Religion, Marriage, and Maine’s Tortured Soul

When filmmakers Joe Fox and James Nubile convinced officials and activists on both sides of the 2009 initiative to repeal Maine’s marriage equality law to give them “fly on the wall” access during the campaign, they had no idea that the chair of the effort to repeal the equality law would become their star. Religious right leaders frequently portray LGBT people as tortured souls, but the only tortured soul in Question One: the Battle for Same-Sex Marriage in America is Marc Mutty, who was the titular head of the Yes on One campaign, working on loan from the diocese of Portland under the orders of the bishop.

Back in April, when a trailer was released with footage of Mutty essentially admitting that he had betrayed his principles in the campaign (which had been “a fucking son of a bitch”), Mutty and the National Organization for Marriage went into damage control mode, suggesting that he had been misrepresented and taken out of context. But the full documentary, which was screened by Fox at the National Lesbian and Gay Journalists Association convention this past weekend, makes it clear that Mutty was deeply uncomfortable with the campaign strategy that was forced on him by Frank Schubert.

Schubert is the political strategist who came up with the idea of manufacturing concerns about hypothetical consequences of marriage equality in order to win California’s Prop 8 in 2008. The following year he was paid by NOM to bring the same tactics and fear-mongering ads about schools to Maine. In the documentary, Mutty admits to the campaign’s “hyperbole” and talks about asking for forgiveness for ways in which he betrayed himself by going along with Schubert’s strategy.

During the campaign, for example, Mutty told NPR that people were right to be concerned that children as young as seven or eight “are being taught about gay sex in some detail” in their schools. Nonetheless, Mutty—who looks miserable in just about every appearance in the documentary—shrugs, “it’s all about winning.” But he also has enough ego to be upset when Schubert, who had stayed behind the scenes during the campaign, hogs the cameras during the declaration of victory.

The documentary exposes several myths promoted by the opponents of marriage equality in Maine, including that it was a Maine-based campaign when California-based Schubert-Flint was clearly calling the shots; and that it wasn’t about homosexuality, when religious objections to homosexuality were clearly a driver for many of the activists and leaders. At one campaign rally, for example, a speaker portrays the campaign as a spiritual battle against the devil himself.

One press conference orchestrated by Schubert-Flint used teenagers as props, including one who claimed that at her public school she was made to feel like a second-class citizen for being straight. It seemed like a ludicrous assertion, so I asked filmmaker Joe Fox who told me that those teens were brought out to read their scripted statements, then declared off limits for follow-up questions.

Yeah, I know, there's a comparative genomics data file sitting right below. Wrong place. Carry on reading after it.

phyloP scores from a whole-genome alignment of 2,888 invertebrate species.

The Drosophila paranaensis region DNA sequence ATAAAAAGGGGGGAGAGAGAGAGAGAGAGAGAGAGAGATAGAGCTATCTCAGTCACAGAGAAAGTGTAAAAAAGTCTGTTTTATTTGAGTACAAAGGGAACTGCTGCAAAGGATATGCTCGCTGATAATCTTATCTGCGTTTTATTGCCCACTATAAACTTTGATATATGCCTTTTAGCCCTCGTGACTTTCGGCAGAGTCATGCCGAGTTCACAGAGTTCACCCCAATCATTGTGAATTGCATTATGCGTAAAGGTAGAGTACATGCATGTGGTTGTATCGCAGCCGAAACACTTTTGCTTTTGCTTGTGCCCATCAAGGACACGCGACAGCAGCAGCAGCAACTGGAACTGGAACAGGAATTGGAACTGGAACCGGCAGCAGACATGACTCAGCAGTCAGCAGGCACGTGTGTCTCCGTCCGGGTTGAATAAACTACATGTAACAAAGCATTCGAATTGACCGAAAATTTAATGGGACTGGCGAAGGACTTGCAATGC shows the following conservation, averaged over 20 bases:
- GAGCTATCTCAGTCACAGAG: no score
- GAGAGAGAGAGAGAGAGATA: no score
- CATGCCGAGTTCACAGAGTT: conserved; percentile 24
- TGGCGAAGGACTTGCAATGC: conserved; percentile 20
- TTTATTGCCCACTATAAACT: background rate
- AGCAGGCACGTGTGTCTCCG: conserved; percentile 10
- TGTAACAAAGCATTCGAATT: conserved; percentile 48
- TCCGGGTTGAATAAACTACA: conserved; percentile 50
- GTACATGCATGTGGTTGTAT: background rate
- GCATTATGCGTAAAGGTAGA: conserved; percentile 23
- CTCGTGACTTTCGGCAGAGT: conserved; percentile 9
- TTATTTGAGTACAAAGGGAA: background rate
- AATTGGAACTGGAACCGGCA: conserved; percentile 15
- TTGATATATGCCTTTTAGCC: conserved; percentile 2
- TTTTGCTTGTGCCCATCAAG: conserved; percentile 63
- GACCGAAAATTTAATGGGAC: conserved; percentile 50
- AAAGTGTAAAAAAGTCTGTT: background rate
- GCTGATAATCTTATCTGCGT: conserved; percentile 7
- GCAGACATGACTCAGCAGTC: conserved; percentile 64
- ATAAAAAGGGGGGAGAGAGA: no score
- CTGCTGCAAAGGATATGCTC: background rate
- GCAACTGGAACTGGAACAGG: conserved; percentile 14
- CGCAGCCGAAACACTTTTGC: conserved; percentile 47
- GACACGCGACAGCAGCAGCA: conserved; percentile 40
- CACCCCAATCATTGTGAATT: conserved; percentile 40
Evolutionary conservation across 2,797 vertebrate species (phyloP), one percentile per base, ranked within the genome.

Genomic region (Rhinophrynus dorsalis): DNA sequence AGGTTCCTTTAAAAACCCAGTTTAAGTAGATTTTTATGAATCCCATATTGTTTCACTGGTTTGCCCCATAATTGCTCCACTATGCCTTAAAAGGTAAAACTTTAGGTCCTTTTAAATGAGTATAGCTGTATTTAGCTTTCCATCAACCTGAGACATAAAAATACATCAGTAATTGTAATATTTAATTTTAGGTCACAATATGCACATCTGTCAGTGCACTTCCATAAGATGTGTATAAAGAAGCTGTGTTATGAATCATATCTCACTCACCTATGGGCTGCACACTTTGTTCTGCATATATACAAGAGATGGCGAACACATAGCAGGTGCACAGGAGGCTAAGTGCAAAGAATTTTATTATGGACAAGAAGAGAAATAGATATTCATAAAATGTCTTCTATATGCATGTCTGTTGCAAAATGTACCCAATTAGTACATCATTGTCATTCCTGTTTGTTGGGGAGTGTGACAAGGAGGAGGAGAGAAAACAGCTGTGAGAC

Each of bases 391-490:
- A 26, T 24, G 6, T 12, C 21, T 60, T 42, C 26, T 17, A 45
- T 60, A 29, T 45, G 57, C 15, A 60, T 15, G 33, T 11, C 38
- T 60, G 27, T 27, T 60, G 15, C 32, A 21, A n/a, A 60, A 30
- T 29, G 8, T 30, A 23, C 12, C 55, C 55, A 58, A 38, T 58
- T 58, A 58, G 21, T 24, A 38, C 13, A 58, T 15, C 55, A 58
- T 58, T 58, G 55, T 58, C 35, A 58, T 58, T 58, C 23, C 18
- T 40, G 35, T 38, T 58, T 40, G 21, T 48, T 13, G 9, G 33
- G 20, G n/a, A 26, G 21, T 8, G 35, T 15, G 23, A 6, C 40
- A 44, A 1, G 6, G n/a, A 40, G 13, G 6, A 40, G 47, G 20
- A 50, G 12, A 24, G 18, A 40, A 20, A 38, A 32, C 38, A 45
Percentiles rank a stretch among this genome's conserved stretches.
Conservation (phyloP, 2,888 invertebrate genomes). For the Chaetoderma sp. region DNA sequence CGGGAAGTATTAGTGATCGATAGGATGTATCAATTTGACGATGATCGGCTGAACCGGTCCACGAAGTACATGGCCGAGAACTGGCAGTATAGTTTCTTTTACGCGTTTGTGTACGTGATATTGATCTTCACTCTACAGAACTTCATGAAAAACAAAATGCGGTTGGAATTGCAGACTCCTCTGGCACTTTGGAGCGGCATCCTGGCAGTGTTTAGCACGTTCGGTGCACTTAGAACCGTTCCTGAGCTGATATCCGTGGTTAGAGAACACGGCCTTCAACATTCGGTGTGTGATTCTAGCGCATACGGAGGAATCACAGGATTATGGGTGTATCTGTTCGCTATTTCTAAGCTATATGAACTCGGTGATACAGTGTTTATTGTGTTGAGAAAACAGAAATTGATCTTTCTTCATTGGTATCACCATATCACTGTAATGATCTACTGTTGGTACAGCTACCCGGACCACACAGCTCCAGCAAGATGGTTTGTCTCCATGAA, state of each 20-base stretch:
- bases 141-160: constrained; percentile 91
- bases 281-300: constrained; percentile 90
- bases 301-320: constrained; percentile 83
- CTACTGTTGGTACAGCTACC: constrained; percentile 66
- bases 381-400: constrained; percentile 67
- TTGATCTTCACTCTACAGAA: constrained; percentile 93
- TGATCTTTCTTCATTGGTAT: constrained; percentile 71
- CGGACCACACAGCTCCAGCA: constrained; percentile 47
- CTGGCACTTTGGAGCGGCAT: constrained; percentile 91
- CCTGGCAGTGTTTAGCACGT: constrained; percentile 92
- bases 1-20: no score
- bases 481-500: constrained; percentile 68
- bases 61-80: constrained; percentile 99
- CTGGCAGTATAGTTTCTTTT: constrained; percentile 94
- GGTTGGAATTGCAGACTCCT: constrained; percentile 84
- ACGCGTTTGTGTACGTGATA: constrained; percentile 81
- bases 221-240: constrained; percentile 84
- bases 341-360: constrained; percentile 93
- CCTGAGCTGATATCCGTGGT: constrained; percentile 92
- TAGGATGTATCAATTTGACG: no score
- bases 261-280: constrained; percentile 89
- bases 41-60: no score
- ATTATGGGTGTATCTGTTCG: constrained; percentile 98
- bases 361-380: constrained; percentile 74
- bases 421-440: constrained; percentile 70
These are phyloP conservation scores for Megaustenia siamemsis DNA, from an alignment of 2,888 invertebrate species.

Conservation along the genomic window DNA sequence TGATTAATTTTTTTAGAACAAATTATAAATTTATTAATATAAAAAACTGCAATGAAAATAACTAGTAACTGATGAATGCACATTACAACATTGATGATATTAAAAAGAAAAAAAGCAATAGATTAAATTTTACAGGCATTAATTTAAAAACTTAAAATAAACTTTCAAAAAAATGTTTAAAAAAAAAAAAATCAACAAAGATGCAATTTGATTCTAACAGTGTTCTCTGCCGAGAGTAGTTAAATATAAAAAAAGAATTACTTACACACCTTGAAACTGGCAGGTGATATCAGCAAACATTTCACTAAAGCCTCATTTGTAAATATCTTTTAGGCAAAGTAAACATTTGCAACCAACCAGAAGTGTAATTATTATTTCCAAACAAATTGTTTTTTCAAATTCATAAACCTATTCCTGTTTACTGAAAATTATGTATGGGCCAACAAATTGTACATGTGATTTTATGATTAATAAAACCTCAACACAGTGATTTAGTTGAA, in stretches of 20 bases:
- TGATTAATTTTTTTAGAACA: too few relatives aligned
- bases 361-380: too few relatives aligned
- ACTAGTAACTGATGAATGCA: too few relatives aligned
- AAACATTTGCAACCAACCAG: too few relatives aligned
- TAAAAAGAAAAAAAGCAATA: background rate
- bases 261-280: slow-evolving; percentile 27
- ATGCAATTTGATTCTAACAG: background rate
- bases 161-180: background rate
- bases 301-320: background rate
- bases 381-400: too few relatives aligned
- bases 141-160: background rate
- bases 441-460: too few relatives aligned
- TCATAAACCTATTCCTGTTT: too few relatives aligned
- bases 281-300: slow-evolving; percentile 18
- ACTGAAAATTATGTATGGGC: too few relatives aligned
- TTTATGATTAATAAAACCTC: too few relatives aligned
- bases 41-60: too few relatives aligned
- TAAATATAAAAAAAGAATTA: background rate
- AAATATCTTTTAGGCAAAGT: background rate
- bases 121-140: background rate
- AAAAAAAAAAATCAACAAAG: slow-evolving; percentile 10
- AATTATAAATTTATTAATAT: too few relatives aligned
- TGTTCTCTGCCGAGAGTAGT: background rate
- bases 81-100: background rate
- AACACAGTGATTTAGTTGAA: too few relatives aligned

Question 1 also makes it clear that religion was a motivator for many people on the pro-equality side as well, documenting campaign events organized by pro-equality clergy and people of faith. One of the most poignant comments comes from a No on 1 (pro-equality) volunteer, a woman raising a child with her partner (and who is, herself, a churchgoer) who asks of her opponents, “Do they think God created 10 percent of the population for them to revile?”

Question 1 does a good job showing the human side of both proponents and opponents of marriage equality. Filmmaker Fox says he thinks documentaries reach people by demonstrating humanity, not through polemic. He said in an interview that his conversations with people like Pastor Bob Emrich, and one of Emrich’s congregants who is followed closely in the movie, reminded him of conversations he had as a journalist with other groups of people over the years who felt as if their world were changing too fast, that they had no control, and who in response dug in their heels—from Protestants in Northern Ireland, to Afrikaners in South Africa, to right-wing Israelis opposed to giving up their land.

Says Fox, “They, too, feel disenfranchised and marginalized, that society is being turned upside down and their place in the world is being eroded. That interested me.” He says that when you try to tell a story, you search for a human connection, and that as a gay person, as someone who was adopted, as someone who is Jewish, he was able to feel that common humanity, that common experience of feeling marginalized, with some of the anti-equality volunteers.

That sentiment is echoed in the voice of a No on 1 volunteer, who in the midst of her grief over the success of the vote to repeal the equality legislation, says that her impulse is not to lash out at the people who voted against equality, but to try to talk to them. Given that marriage equality proponents have begun a push to bring marriage back to the ballot in 2012, she may have lots of opportunities to do just that.

Question 1 is scheduled to have limited release this fall with a national rollout in January.

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